Advocating for Social Studies Education in Iowa
Iowa Social Studies Education Day February 1, 2018
Governor Kim Reynolds will be issuing a proclamation on February 1, 2018, recognizing the importance of social studies education in Iowa. Officially, the proclamation will make it Iowa Social Studies Education Day. Members of the ICSS and other social studies advocates in Iowa will take part in an official signing ceremony on that day at 10:00 A.M. in the Governor’s Office. The Iowa Council for the Social Studies would like to use this opportunity to advocate on behalf of social studies issues and we need your help. We are working to get the support needed to ensure social studies content and skills are taught to all Iowa students. Specifically, we are advocating that all Iowa Area Education Agencies have at least one full time social studies consultant with a background in the social studies. As schools work on creating their local social studies scope and sequence plans, it is highly vital that dedicated and knowledgeable support be available in all areas of the state. Currently, most AEAs only have a part-time contact for the social studies. In many cases this person has no background in the social studies, or is not provided the time within their duties to assist with social studies matters. We believe this can be addressed. There are many ways you can help. The best way is to meet and/or contact your legislator about the need for a social studies consultant in every AEA. Contact information for all legislators can be found here.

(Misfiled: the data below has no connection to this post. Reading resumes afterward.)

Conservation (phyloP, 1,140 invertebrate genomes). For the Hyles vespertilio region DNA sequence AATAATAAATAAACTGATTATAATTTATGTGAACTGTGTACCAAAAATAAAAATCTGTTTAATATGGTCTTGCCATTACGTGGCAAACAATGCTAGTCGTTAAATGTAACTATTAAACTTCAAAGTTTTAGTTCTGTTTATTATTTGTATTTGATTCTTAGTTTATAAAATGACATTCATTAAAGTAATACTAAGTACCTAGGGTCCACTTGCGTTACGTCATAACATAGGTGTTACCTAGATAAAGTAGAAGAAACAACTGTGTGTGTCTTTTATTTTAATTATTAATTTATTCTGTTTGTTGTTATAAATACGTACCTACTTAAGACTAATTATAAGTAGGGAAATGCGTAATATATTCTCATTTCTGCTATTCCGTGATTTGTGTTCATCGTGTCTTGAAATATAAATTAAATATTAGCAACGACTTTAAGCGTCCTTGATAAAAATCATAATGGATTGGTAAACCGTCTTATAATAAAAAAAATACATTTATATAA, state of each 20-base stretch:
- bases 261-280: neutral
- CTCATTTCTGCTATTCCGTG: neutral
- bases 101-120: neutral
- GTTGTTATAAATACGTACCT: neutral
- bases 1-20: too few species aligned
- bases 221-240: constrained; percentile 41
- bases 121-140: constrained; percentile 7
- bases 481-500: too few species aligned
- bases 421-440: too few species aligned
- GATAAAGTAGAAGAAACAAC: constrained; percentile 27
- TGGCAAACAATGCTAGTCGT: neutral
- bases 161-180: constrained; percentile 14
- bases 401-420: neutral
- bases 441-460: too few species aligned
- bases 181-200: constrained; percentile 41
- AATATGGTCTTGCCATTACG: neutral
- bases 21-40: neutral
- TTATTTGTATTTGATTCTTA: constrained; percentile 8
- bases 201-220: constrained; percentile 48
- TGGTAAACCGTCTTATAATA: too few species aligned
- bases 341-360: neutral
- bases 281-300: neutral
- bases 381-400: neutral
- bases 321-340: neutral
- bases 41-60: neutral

The Iowa Council for the Social Studies officially endorses the Iowa History Advisory Council Report: Recommendations to Create a Systemic Approach to Improving the Teaching and Learning of Iowa History in Iowa’s K-12 Schoolsil report to Improve Teaching and Learning of Iowa History in Iowa's K-12 Schools. Read the full report here.
HF 220: Civics Examination:
A proposal has been offered that require all students pass a civics exam as a condition for graduation. According to the current bill, a sixty-percent threshold would be set, using the questions from the most recent civics exam currently given by the United States citizenship and immigration services. Alternative assessment for special education and limited language students are permitted under guidance by the Department of Education. The exam would be given at least once a year beginning in seventh grade. Each student will be provided the opportunity to take the exam at least once per year beginning in seventh grade. The student must only pass it once, and no longer take the exam once it has been passed. So, passing the exam in seventh grade means the student has met the requirement for graduation. Please see House File 220 for access to the current bill and a list of the bill sponsors. Please pass along your thoughts and opinions on this bill to your legislators.